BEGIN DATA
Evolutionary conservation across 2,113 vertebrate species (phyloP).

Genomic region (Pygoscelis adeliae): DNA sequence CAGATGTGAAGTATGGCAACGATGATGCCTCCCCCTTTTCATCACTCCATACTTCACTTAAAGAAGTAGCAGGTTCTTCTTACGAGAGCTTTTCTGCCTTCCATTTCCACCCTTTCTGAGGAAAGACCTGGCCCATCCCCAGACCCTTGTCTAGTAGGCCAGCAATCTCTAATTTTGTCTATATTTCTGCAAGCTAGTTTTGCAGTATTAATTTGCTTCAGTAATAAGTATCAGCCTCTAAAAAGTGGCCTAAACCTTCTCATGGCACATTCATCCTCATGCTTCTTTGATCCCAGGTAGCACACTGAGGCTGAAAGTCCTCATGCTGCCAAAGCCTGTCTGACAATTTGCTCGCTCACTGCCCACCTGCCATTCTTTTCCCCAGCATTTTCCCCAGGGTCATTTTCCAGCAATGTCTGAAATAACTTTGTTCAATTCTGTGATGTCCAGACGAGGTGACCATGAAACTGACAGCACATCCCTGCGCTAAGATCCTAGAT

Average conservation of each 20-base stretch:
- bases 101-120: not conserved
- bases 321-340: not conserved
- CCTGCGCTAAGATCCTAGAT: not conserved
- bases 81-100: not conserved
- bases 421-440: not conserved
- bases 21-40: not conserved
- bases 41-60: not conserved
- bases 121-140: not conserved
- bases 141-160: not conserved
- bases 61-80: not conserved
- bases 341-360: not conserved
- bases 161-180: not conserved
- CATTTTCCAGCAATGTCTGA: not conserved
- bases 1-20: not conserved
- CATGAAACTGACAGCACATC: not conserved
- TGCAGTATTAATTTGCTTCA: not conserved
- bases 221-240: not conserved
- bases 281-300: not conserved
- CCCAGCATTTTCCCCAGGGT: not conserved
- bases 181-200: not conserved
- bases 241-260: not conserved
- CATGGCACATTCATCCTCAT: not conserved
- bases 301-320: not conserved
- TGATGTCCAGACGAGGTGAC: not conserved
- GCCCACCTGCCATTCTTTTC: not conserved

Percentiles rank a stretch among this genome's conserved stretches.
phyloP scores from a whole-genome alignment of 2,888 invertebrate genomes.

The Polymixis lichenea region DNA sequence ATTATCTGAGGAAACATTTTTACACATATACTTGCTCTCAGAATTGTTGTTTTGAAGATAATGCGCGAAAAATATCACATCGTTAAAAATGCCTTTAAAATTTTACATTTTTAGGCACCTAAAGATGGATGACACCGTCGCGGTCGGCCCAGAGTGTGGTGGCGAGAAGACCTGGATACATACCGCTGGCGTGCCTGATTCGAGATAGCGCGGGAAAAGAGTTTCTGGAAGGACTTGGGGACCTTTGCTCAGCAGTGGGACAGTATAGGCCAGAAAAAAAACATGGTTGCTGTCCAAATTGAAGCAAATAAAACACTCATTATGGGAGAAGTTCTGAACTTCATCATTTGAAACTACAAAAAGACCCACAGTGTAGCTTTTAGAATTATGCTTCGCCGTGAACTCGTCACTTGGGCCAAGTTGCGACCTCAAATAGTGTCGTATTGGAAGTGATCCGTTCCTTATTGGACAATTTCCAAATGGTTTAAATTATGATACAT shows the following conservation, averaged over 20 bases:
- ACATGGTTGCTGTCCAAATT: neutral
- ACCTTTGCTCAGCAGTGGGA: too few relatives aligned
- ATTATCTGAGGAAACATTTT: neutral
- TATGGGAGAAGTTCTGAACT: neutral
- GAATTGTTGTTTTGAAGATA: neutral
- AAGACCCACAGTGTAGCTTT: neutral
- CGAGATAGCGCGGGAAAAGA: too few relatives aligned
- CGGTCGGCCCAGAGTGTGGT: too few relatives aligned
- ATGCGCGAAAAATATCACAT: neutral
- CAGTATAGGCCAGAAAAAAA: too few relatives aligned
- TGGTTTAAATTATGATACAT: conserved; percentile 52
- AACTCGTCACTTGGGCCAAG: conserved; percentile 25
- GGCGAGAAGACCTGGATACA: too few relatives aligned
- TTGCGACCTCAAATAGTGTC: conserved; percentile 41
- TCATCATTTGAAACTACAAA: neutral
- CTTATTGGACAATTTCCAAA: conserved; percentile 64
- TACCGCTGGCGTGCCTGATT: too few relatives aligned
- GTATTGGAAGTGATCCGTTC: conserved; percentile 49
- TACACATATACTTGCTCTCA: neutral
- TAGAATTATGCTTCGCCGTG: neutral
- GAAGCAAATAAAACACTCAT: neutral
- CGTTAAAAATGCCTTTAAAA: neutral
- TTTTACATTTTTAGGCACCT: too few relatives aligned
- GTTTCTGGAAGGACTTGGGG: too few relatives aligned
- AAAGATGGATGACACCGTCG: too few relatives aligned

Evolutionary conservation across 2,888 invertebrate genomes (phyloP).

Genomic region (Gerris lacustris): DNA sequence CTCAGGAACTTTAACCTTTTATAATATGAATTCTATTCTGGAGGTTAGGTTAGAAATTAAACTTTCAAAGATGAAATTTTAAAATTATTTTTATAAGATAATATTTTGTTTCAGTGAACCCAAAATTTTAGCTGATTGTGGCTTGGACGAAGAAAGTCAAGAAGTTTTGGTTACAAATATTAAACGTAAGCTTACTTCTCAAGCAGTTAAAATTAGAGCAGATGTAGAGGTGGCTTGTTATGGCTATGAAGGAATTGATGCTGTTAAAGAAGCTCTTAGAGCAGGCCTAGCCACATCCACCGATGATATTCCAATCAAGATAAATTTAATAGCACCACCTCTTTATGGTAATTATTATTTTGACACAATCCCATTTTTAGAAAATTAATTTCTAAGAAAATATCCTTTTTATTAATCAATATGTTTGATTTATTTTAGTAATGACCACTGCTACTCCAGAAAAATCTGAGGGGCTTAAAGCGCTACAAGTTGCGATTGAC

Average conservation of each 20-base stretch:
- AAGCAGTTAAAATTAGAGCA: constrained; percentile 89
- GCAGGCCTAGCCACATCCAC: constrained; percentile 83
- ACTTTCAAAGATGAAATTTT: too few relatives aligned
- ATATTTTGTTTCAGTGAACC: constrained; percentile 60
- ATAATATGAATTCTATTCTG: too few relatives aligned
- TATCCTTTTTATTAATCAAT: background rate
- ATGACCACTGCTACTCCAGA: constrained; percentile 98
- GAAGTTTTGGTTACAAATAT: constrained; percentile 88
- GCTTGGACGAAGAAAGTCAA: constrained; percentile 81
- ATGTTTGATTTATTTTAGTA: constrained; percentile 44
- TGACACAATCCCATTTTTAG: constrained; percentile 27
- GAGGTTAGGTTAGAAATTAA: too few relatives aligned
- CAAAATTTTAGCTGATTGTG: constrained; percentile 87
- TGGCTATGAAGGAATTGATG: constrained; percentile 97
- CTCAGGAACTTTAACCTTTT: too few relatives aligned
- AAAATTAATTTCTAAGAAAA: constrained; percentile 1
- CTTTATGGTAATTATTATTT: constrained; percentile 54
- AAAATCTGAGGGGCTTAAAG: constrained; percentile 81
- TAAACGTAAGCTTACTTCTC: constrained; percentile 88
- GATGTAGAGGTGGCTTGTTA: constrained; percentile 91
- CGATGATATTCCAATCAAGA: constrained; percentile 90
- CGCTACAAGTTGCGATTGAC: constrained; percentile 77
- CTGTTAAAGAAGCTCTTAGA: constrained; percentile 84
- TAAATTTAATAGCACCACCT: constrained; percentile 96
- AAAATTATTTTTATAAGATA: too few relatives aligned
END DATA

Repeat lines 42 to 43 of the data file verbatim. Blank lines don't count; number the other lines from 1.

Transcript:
- TGGTTTAAATTATGATACAT: conserved; percentile 52
- AACTCGTCACTTGGGCCAAG: conserved; percentile 25